There's something very disturbing about the advertisement of TV serial 'Ikyawann'
Ikyawann will be aired on Star Plus from November 13.
I am a girl. The reason why I felt the need to mention this is because I have often been referred to as a boy. No, I have all the woman-specific biological parts. The reason people felt the need to call me a boy was because I preferred shirts and jeans over skirts and frocks. While growing up, I played gulli danda with my cousins instead of Barbie dolls. I was never a good cook. In fact, I often ran away from kitchen when my mom forced me to make chai. I would often dress myself up as the prince in the TV serial Chandrakanta and my family would laugh. I often heard them say, "Yeh ladki nahi ladka hai." "Is se shaadi kaun karega." And I grew up believing that. I believed that there was something wrong with me because I did not adhere to the traditional gender roles.
Marriage anyway did not interest me. So, I was pretty glad when my family expressed concern over my marriage. They felt that they would have a hard time finding a guy for me. Someone who would feel 'comfortable' having wife who didn't know how to cook, refused to doll-up all the time, and had an aversion to pretty dresses. Though, they didn't need to worry. Eventually I did find a man who liked me the way I was. Surprisingly, or not so, I was not a half-woman to him.
The reason why I decided to divulge these details is because many girls like me grow up with an identity crisis. Why? Because they have hobbies, interests, and likes that do not fit into parameters of a 'traditional girl.' Moreover, cinema, songs, and television serials only fuel this dilemma. Recently, I came across an ad and a trailer for an upcoming soap opera Ikyawann. The plot revolves around a girl, who is 'tom-boyish', has grown up in a house full of men, and has an aversion to everything that is branded as feminine by the society. Her family is now looking for a suitable boy for her. So, they end up giving a matrimonial ad in the newspaper. They list her dislikes, which read as: hates cooking, hates wearing lehenga, and hates make-up. Just beneath this you find the words "Lekin Ladki Nahi Hai Shaadi Material!"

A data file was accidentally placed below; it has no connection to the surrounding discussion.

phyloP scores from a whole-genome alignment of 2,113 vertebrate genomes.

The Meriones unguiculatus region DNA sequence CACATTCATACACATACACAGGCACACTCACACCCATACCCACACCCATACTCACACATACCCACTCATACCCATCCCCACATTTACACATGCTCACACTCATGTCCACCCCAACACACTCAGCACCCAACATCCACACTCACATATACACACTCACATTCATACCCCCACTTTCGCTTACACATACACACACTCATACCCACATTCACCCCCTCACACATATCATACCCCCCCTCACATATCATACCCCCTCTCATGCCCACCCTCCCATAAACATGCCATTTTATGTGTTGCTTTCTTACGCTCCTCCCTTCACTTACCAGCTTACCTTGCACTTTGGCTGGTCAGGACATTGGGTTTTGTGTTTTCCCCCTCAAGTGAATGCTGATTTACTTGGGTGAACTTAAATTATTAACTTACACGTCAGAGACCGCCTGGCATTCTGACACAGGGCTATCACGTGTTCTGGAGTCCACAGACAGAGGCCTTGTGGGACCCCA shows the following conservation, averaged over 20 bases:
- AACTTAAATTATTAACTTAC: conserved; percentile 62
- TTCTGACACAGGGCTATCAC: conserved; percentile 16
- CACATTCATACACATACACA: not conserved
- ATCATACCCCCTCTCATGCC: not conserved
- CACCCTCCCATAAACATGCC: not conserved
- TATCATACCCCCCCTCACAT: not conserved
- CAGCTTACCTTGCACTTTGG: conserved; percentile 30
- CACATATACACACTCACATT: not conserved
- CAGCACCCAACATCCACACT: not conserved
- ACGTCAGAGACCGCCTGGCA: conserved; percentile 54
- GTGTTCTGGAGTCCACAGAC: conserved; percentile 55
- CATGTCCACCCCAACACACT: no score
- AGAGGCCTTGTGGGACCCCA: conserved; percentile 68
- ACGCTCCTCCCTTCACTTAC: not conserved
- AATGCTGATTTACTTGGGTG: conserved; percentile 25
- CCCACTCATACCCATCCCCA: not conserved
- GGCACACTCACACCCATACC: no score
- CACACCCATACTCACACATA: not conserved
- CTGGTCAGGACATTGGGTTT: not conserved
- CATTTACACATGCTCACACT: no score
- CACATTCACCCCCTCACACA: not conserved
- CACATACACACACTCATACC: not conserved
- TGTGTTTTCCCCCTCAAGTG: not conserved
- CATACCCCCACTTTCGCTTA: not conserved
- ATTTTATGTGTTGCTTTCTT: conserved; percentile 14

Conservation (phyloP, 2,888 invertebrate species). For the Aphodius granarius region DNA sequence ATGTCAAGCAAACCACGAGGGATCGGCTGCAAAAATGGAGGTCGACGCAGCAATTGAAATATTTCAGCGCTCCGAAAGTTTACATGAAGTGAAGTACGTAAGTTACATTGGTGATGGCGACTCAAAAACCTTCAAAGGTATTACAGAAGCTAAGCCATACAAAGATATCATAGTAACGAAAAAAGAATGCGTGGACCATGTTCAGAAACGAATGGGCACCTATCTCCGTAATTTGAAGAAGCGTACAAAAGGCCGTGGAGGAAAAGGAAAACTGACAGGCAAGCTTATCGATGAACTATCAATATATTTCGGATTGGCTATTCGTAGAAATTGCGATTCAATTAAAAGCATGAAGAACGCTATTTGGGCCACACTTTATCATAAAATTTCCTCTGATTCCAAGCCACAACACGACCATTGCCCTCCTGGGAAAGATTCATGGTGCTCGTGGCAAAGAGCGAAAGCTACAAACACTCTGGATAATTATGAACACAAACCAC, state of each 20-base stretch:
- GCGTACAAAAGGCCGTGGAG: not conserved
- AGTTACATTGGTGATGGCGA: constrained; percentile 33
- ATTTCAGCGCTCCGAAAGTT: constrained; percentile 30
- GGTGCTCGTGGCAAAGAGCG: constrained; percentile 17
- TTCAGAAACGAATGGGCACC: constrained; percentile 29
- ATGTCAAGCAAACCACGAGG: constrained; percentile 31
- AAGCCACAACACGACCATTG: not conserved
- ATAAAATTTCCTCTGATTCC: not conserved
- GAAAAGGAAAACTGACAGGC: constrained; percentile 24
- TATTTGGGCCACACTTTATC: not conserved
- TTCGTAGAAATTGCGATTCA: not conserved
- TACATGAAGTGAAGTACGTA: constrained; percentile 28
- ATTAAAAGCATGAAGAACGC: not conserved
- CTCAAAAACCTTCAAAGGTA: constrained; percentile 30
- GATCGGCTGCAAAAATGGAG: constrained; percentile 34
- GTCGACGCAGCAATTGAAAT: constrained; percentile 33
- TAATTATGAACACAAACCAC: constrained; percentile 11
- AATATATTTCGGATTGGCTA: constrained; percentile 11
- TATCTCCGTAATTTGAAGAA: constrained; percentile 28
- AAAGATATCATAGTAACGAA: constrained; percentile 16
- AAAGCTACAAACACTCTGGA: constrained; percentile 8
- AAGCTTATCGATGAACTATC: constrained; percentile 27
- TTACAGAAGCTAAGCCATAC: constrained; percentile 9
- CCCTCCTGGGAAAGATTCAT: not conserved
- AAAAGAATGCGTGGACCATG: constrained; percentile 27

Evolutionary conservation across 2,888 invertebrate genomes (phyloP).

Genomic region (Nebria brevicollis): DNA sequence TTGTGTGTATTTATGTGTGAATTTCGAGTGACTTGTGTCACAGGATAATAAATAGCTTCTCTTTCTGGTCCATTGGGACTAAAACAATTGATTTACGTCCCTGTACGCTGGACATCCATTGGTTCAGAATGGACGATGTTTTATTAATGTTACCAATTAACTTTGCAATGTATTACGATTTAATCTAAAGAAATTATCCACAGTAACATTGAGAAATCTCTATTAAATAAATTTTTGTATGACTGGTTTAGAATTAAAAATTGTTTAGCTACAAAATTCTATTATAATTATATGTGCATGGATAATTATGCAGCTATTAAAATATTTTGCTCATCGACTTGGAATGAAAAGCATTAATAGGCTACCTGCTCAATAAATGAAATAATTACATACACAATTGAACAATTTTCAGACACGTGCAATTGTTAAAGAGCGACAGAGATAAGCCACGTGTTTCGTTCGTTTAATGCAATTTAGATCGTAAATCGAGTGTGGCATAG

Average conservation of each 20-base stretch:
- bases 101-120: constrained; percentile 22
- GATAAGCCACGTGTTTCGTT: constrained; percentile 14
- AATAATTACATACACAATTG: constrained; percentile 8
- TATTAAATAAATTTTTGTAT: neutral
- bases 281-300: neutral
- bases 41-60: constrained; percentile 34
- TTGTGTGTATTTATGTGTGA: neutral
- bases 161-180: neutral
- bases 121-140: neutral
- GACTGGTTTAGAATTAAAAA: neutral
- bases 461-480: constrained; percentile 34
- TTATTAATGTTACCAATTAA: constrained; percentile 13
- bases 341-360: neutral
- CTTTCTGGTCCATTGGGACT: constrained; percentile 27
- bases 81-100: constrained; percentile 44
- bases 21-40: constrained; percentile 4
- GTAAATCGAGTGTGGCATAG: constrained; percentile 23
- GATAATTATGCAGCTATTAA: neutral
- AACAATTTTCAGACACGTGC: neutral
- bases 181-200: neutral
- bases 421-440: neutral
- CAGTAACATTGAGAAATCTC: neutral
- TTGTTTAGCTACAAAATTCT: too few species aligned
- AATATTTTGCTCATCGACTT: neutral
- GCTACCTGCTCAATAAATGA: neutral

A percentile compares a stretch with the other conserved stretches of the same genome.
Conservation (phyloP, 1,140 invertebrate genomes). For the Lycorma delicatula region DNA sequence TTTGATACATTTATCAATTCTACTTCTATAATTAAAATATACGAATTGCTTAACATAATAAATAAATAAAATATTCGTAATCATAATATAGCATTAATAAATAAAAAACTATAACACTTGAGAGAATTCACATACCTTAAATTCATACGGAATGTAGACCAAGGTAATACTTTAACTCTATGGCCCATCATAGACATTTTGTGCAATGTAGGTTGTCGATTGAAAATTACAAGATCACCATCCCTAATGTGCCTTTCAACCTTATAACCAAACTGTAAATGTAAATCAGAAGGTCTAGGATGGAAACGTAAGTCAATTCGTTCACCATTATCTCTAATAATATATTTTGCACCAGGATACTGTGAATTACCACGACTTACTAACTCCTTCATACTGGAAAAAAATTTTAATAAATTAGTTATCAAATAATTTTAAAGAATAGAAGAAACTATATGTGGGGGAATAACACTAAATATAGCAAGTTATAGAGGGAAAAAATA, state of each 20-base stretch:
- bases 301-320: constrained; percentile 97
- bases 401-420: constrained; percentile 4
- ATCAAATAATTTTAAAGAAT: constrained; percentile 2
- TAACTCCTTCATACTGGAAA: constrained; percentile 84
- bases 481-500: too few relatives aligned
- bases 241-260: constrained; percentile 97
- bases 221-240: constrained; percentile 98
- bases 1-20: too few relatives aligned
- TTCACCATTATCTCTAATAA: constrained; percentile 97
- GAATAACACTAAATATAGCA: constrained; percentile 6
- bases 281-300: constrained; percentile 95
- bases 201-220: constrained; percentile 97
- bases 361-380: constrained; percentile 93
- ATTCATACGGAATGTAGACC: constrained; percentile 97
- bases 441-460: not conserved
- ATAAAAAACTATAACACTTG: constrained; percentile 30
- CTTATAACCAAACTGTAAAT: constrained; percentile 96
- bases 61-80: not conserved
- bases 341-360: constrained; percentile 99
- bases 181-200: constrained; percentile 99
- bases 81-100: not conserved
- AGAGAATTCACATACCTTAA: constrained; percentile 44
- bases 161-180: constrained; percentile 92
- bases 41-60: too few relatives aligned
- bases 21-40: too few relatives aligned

However, my husband taught me otherwise. You see, when you get married, your partner accepts you for the person you are. They agree to be with you, without trying to transform you into the society's idea of a perfect biwi. So, girls like me and the female lead in the TV serial Susheel Parekh don't need to tamed or made to go through a transformation. Because that's not needed.
Coming back to the serial--it's about to get launched on Star Plus. The channel has recently changed its content and revamped it to suit their tagline 'Nayi Soch'. The serial Ikyawann is a part of it too. Unfortunately, the makers don't realize that it's not 'nayi soch' at all. In fact, it's pretty disturbing at many levels. For starters, they are validating the fact that not-so-feminine girls are not 'marriage material.' Next, they are only fueling the stereotype that all girls like to cook, dress up, put on make-up, and behave a certain way. Someone who doesn't do that is not a girl. This again is going to mess up the brains of many young impressionable girls. Just like the way it happened to me many years ago.
Not judging a book by its cover, but this TV serial does disturb me at a lot of levels. Right from its print advertisement to its promotional trailer. This is horror in its purest form.